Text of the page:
Actors Sandra Bullock and John Goodman … what could they possibly have in common? If they’d looked out their windows this morning, they would’ve seen me jogging by their Garden District homes.
This is Sandra’s very attractive roof, behind Sandra’s very tall hedge.
The way-cool apartment we’re staying in during our visit is one block off St. Charles Avenue, and just across the street from the lovely Garden District, one of the most prestigious neighborhoods in the city. “Across the street” is important in NOLA, because which side of the street you live on can make all the difference.
Our small apartment is in a classic, double gallery townhouse with 15 ft. ceilings, walk-out windows and massive sliding doors between the parlor and bedroom. The streetcar is a few steps away, and the location is perfect.
As I’ve mentioned before, we started our careers and lived for two exciting years in New Orleans before our gallivanting began. Terri had a challenging but rewarding job teaching high school kids with learning disabilities, and I was a geophysicist for the US Geological Survey. We were incredibly happy and there couldn’t have been a more perfect place to start a life together. We’ve always had a soft spot in our hearts for New Orleans, and it’s been absolutely wonderful being back for a visit.
Of course, New Orleans is known for its wonderful music and fabulous food, and as part of our planning, we researched the best new restaurants to try. But honestly, so far we are still indulging in our favorite local comfort foods – po-boy sandwiches, red beans and rice, muffalettas, coffee with chicory, pastrami and cheese, cafe au lait and beignets, and of course, pralines. There’s a small, popular bistro close to the apartment that has a delicious looking prix fixe menu for lunch, but at lunchtime we’re always too close to an old fave, and we cave in. However, no regrets. There’s a reason it’s called “comfort food”.
I’ll close this low-brow food discussion with an attempt to redeem myself. If you’ve ever been to the French Quarter, you’ve seen a Lucky Dog Cart.
Late at night, after a few too many, nothing dilutes alcohol like a dressed dog. And John Kennedy Toole agrees. In his Pulitzer Prize winning novel A Confederacy of Dunces, the main character, Ignatius J. Reilly, was a vendor on a “Paradise Hot Dog” cart in the French Quarter. Ignatius’ constant battle was eating the profits. And that’s the way it goes in New Orleans.
Laissez les bons temps rouler!
I love New Orleans! Thanks to a work conference I was lucky enough to visit for free. I spent an afternoon wandering around the Garden District. Wow, such amazing homes 🙂 Great post and it makes me want to visit again!
Thanks Amy. When you visited did you take your camera? It’s a wonderland for interesting subjects. Maybe this could be a new project.
I sure did. I took a lot of pictures and I need to revisit and take a second look at my photos from that trip. While I tackle my organizing/taking a second look at my photo project, I am sure I will have some new material to post on my blog 🙂 The beauty of life, always learning and it keeps me inspired to learn more and more.
I liked NO a lot when I visited there with a native in the late 1970’s. It was magical then, and I am glad to see that it still is!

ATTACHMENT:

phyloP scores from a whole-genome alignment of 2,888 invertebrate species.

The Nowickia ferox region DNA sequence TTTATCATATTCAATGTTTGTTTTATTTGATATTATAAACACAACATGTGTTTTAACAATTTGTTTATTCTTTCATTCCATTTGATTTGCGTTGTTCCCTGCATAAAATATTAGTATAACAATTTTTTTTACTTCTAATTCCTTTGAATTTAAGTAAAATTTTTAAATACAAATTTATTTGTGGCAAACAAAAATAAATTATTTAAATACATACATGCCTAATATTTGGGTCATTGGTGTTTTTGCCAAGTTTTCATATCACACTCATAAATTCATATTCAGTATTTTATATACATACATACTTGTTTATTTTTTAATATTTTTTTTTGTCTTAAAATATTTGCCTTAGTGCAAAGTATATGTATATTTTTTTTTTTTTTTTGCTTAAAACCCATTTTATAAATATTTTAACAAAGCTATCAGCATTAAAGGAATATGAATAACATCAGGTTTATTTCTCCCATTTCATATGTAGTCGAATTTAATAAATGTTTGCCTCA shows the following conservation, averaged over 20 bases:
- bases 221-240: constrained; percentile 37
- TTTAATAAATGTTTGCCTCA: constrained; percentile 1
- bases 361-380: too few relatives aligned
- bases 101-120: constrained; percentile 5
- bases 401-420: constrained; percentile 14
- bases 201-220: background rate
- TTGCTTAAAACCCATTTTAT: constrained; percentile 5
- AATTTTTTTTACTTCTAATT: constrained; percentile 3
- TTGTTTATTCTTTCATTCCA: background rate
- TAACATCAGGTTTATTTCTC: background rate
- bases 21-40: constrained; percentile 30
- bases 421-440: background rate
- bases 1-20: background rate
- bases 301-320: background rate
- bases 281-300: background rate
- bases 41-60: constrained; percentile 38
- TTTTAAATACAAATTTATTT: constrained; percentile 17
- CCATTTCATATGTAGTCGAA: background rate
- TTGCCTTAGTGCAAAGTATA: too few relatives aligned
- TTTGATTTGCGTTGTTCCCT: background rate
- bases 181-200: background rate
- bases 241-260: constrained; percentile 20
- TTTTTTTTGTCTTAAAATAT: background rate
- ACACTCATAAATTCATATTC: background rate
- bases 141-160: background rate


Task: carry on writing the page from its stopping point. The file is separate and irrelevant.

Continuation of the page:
Thanks for the comment Dianne, and for dropping by the blog. When we moved to NOLA for our first jobs after university, we thought we’d won the lotto. It was a special time for us and we will always have a soft spot for the city.
Oh yes, the Lucky Dog cart was very popular after midnight on New Year’s Eve in the Quarter!
Thanks for the comment, and for dropping by the blog. In addition to Lucky Dogs, I must admit that we would also make a stop at the Cafe du Monde. I usually trashed my clothes with powdered sugar, but what a way to go.
I think I’ve actually reached my saturation level for beignets- at least for a little while!
Your photos are wonderful.
this is such a great post and brings back so many memories. our home in natchez ms had three pocket doors – absolutely amazing… the ceilings were ‘only’ 12 feet tall, unlike your 15-foot ones! lucky you, it’s a gorgeous spot to call home! z
Thanks Lisa, for the comment and for dropping by the blog. NOLA is a magical place for sure. We lived there early in our life together, but this was our first post-Katrina visit, and our rented apartment was very cool. I visited your blog and enjoyed (as well as saddened by) the post about Aunt Lulu’s beach house. We drove along the Gulf after Katrina, and were heartbroken to see the horrific destruction. We remember all those old beauties facing the beach, and then they were gone. We haven’t been back since then, and I’m sure they’re recovering. But it will never be the same.
hey! you must be happy to be back in new orleans; i was too exhausted to read any more last night, but you have so many great posts waiting for my attention. it will be like a cyber trip back to new orleans! before katrina, i always took a TACA fligth from costa rica, layover in el salvador, and straight into new orleans. it was so nice to be back ‘in the briar patch’ and work my way north to natchez and up to the misissippi delta. i don’t think TACA reopened that flight, but i should check!
will be back often to catch up on your posts. they’re beautifully designed and are a feast for the eyes and spirit.
I, too, love NOLA! Hopefully, I can follow in your steps and live there one day if only for a few weeks. Thanks for visiting my blog post. Your blog is excellent!
Thanks Nydia, for the comment and for dropping by the blog. NOLA really is unique in the world, and if you can spend some time there, you will really enjoy it. BTW, we visited Oaxaca a couple of years ago and loved it. Have a great time. ~James